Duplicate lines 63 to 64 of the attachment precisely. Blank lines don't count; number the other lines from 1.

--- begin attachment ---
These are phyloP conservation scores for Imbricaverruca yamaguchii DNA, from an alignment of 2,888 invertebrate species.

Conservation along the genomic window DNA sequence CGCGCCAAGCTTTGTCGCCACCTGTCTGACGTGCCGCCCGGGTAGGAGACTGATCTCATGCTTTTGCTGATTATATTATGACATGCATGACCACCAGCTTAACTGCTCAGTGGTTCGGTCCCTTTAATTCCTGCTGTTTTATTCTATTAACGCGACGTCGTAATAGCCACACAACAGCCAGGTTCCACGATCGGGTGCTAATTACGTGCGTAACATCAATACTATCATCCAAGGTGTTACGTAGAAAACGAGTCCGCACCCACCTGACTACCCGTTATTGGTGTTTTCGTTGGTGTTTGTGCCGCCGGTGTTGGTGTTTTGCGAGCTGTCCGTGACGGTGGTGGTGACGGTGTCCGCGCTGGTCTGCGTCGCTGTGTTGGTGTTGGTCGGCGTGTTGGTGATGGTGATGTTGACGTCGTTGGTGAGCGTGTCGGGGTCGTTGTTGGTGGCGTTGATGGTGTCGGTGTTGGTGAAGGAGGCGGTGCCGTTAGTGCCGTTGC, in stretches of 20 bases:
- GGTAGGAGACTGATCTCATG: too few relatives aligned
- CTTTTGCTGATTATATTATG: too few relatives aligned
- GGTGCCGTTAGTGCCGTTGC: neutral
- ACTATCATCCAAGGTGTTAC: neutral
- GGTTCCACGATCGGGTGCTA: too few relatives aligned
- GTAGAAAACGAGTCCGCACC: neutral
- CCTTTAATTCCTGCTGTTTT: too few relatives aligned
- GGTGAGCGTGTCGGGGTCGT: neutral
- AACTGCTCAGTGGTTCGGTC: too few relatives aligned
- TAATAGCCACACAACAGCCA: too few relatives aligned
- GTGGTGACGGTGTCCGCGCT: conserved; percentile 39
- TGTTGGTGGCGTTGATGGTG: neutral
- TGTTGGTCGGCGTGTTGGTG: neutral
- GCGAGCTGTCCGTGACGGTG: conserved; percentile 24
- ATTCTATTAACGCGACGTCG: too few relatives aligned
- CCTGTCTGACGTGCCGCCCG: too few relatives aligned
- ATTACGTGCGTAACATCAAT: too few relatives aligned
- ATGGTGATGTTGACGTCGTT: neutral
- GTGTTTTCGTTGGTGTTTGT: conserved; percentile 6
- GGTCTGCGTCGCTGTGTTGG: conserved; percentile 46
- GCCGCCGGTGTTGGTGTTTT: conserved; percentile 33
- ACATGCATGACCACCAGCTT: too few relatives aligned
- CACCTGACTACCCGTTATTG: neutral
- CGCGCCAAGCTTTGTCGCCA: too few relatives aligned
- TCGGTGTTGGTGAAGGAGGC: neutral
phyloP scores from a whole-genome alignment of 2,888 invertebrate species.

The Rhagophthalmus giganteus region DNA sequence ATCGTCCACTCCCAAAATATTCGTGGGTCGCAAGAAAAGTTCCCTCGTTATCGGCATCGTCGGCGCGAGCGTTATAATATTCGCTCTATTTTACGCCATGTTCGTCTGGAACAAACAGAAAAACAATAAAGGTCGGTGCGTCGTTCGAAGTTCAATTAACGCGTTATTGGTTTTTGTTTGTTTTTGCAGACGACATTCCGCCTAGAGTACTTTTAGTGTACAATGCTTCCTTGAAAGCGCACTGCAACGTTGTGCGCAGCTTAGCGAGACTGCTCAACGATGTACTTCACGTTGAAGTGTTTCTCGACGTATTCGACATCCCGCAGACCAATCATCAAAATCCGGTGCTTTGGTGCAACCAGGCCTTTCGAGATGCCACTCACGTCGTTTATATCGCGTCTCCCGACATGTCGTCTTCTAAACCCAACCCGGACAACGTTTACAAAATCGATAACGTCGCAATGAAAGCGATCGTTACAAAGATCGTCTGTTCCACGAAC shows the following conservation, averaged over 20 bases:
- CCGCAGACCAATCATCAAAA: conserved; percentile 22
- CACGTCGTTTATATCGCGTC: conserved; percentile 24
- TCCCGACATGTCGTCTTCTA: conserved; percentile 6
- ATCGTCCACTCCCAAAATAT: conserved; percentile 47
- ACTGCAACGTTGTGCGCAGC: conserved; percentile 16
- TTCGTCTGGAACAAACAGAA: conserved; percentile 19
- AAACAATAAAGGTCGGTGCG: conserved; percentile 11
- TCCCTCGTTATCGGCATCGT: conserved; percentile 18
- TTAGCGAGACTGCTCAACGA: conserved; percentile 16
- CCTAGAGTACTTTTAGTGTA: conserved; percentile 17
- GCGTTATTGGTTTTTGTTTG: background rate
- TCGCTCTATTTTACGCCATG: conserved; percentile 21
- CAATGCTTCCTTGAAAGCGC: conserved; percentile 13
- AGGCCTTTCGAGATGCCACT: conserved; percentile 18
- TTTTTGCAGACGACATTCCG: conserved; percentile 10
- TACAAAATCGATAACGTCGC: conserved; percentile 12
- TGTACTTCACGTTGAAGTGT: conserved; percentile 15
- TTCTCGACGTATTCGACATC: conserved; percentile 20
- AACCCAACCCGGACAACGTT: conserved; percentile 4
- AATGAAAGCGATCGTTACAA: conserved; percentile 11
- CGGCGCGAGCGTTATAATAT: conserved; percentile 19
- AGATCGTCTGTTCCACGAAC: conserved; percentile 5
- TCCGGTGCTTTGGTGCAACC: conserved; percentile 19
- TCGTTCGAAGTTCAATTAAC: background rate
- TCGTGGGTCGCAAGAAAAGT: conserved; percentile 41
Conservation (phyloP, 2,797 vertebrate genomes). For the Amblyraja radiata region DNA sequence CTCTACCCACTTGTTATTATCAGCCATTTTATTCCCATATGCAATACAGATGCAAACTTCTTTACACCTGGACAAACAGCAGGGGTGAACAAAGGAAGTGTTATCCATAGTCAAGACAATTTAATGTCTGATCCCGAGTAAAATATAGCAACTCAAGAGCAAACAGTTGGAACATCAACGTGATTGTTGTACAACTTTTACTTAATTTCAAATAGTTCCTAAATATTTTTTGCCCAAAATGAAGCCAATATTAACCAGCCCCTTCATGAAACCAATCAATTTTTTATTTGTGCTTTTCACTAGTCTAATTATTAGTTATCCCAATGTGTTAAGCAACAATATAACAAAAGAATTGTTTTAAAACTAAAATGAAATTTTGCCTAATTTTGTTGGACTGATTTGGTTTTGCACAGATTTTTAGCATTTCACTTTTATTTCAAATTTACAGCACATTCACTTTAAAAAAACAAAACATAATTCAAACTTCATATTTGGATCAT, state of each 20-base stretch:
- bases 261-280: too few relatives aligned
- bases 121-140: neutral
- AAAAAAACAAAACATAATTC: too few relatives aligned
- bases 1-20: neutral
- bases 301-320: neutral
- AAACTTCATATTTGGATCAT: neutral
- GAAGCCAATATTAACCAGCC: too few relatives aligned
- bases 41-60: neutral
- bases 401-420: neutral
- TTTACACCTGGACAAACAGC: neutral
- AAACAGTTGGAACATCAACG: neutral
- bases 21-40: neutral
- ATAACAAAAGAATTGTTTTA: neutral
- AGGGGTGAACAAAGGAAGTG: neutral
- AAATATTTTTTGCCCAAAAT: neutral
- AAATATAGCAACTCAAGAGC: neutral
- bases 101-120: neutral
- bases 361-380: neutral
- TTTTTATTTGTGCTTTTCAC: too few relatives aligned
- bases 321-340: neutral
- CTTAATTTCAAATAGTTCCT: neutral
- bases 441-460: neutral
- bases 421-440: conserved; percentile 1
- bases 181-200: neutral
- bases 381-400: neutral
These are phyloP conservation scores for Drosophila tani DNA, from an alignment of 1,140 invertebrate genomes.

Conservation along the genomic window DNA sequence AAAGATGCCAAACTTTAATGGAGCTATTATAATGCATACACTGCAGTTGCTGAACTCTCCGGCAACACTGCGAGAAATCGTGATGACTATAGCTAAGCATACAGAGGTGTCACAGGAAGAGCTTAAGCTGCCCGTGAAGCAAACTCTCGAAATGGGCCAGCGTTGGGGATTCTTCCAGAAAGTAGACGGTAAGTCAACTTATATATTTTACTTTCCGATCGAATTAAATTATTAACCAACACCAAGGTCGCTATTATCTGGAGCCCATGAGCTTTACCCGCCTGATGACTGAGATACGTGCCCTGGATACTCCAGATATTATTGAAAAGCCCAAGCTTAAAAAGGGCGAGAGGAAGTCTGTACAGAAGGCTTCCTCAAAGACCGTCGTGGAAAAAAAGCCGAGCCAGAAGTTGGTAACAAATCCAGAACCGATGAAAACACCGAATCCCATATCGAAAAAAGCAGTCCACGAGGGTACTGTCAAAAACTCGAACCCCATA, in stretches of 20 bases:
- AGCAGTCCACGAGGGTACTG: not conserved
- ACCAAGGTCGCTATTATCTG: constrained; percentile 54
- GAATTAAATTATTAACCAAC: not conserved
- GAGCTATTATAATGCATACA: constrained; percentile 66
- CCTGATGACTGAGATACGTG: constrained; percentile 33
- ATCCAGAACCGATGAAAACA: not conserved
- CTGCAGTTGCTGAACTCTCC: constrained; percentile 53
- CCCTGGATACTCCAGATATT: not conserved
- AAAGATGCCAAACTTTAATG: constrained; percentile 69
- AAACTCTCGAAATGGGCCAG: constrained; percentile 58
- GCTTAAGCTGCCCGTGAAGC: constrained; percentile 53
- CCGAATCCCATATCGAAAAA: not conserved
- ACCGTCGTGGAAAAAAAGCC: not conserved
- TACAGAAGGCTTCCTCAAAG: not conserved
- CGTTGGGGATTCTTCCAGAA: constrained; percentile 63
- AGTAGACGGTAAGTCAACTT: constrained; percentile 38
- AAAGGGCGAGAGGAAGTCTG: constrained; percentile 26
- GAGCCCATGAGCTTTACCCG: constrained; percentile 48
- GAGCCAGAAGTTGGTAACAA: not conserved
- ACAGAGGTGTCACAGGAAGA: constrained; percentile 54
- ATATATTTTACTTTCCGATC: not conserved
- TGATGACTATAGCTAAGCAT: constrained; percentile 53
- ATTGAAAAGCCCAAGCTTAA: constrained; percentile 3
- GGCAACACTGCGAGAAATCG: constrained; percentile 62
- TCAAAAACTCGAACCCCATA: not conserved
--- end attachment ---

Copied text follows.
- bases 41-60: neutral
- bases 401-420: neutral